Few have visited or even heard of this little gem in the Channel Islands, but if you are one of the lucky ones who have stepped foot on the beautiful island of Sark, you’ll understand why it’s one of our favourite escapes in the United Kingdom. With no airport, no street lights and very few cars on the island, there is an idyllic feeling here in Sark. Spending time here is like stepping into romantic memories of simpler times when your biggest concerns were what book you would read next, which cycling path you would take for your afternoon bike ride, and what restaurant you would pop into for dinner afterwards. Surrounded by rugged nature and welcoming island hospitality, Sark is the perfect spot to cosy up for a winter weekend or let days melt away into watercolour sunsets in the summer. Our travel guide to Sark features insider tips for the best hotels, restaurants and sights to visit during your time on the island.
The Stocks Hotel is not only the oldest hotel on Sark, it’s also an important piece of the island’s history and community that dates back to the late 18th century. Originally built as a farmhouse, the beloved family-owned institution has operated as a hotel since the end of the 19th century. But don’t let its historical roots mislead you - everything about the hotel has been designed with modern comforts in mind. With the exception of some charming old-world touches such as being home to the oldest mulberry tree in the Channel Islands, the original cider press in the garden and the option of being picked up on arrival by horse and carriage, the hotel’s 23 rooms and suites (some of which are dog-friendly) epitomise barefoot luxury and are designed for the modern traveller. The friendly team are on hand to ensure that you have everything you need throughout your stay and with the restaurant and bar specialising in delicious dishes made from local and seasonal produce, you won’t have to travel far for a fantastic meal.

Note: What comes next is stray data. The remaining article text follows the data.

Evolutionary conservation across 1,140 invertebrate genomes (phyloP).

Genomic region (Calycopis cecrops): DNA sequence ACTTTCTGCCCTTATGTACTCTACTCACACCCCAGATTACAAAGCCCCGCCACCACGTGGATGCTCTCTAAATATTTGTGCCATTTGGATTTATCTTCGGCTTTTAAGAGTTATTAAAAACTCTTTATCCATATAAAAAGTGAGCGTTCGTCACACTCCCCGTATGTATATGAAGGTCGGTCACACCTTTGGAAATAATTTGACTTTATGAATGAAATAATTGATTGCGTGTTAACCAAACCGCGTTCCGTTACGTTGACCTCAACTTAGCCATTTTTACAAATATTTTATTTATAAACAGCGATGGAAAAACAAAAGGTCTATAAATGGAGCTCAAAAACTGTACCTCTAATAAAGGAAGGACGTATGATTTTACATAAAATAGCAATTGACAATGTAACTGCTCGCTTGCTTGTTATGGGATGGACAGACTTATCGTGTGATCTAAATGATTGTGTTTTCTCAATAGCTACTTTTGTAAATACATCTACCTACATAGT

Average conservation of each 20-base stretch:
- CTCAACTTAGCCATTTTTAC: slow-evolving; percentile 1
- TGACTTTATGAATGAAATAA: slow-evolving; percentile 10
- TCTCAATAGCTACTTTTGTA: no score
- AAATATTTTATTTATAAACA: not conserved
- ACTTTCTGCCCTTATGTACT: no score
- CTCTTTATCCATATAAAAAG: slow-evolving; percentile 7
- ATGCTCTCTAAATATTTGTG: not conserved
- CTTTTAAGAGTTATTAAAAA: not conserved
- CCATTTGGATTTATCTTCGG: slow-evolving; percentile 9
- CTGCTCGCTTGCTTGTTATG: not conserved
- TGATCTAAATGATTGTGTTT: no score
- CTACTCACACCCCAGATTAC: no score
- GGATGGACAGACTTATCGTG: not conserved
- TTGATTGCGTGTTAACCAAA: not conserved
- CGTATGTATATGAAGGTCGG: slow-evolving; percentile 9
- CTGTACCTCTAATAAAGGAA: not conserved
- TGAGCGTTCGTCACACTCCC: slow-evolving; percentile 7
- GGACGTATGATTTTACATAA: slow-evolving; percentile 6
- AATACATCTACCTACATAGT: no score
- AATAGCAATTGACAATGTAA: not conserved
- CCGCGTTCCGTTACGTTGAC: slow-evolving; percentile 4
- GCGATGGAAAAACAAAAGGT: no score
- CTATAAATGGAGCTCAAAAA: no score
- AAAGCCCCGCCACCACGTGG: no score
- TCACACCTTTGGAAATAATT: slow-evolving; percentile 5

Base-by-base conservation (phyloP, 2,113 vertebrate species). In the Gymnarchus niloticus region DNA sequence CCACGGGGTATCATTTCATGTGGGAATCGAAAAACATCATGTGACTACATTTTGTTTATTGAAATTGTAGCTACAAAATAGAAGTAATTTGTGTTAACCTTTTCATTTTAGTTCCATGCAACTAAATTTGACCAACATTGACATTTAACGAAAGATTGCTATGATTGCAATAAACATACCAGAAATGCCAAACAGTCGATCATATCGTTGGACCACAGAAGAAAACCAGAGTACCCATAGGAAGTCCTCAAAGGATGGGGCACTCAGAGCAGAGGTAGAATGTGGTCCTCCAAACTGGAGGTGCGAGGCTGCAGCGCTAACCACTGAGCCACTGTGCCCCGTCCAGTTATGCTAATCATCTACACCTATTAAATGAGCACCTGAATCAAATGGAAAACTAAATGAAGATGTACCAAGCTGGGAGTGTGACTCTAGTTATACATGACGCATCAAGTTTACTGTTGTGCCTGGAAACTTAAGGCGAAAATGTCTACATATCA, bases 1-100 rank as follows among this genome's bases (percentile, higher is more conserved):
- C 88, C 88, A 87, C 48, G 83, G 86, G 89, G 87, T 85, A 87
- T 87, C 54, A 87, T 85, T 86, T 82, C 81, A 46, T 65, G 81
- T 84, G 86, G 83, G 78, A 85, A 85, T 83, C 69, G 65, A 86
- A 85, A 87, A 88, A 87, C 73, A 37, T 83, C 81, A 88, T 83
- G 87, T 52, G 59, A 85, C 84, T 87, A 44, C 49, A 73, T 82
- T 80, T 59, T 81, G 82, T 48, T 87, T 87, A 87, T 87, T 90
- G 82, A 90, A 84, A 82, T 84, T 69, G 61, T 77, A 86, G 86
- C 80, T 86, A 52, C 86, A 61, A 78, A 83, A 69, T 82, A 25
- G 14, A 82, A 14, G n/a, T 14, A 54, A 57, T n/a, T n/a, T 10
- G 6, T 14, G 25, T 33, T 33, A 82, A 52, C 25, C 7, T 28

A tea room cum cafe, AJ’s is located in the Avenue (Sark’s bucolic answer for a high street) and is loved by locals and visitors alike. Run by Mad Guille and her friendly team, this charming little eatery is the perfect place to stop in after a morning of exploring the island. In the spring or summer, enjoy a spot of light lunch or some afternoon tea in the sunny garden at the back of the cafe. From the fresh crab sandwiches to the rum cake or treacle tarts, whatever you select from the menu is sure to put a smile on your face.
Le Vieux Close: A guesthouse and restaurant housed in a beautiful Georgian-style building, the menu here specialises in fresh seafood and hearty comfort-food dishes such as pork and pepper stew and spicy chowder.
Hathaways: Located in a converted barn bathed in natural light, this is the perfect spot for a leisurely lunch or dinner of simple seafood-focused plates.
For an island so small, Sark certainly delivers when it comes to activities. From discovering the caves along the west coast by kayak to traversing along countless cycling and hiking routes, Sark is a paradise for outdoor lovers. But you don’t need to be so adventurous to experience the charm of Sark – in fact one of its most beautiful treasures is nestled in the centre of the island. Set within the grounds of a stunning 17th century manor, La Seigneurie Gardens is a beautiful example of floral and garden landscaping that blooms spectacularly from spring to autumn. In contrast to the island’s surrounding rugged wilderness, within the protective walls, you can wander through immaculate rose gardens, get lost in the maze and immerse yourself in the sensory garden. For those with a keen interest in the island’s history and the specific flora grown on the grounds, guided tours with the gardeners are also available from March to October.
Little Sark: Cross La Coupée to get to Little Sark, a beautiful peninsula in the southern part of the island known for its rocky beauty and quaint hamlet.
The Smallest Working Prison in the World: Sark is home to the smallest (and one of the most picturesque) prisons in the world – a stone dome-roofed little shelter with room for only two prisoners.
. . . and read our Alderney Travel Guide featuring boutique hotels, gastro pubs and natural splendours.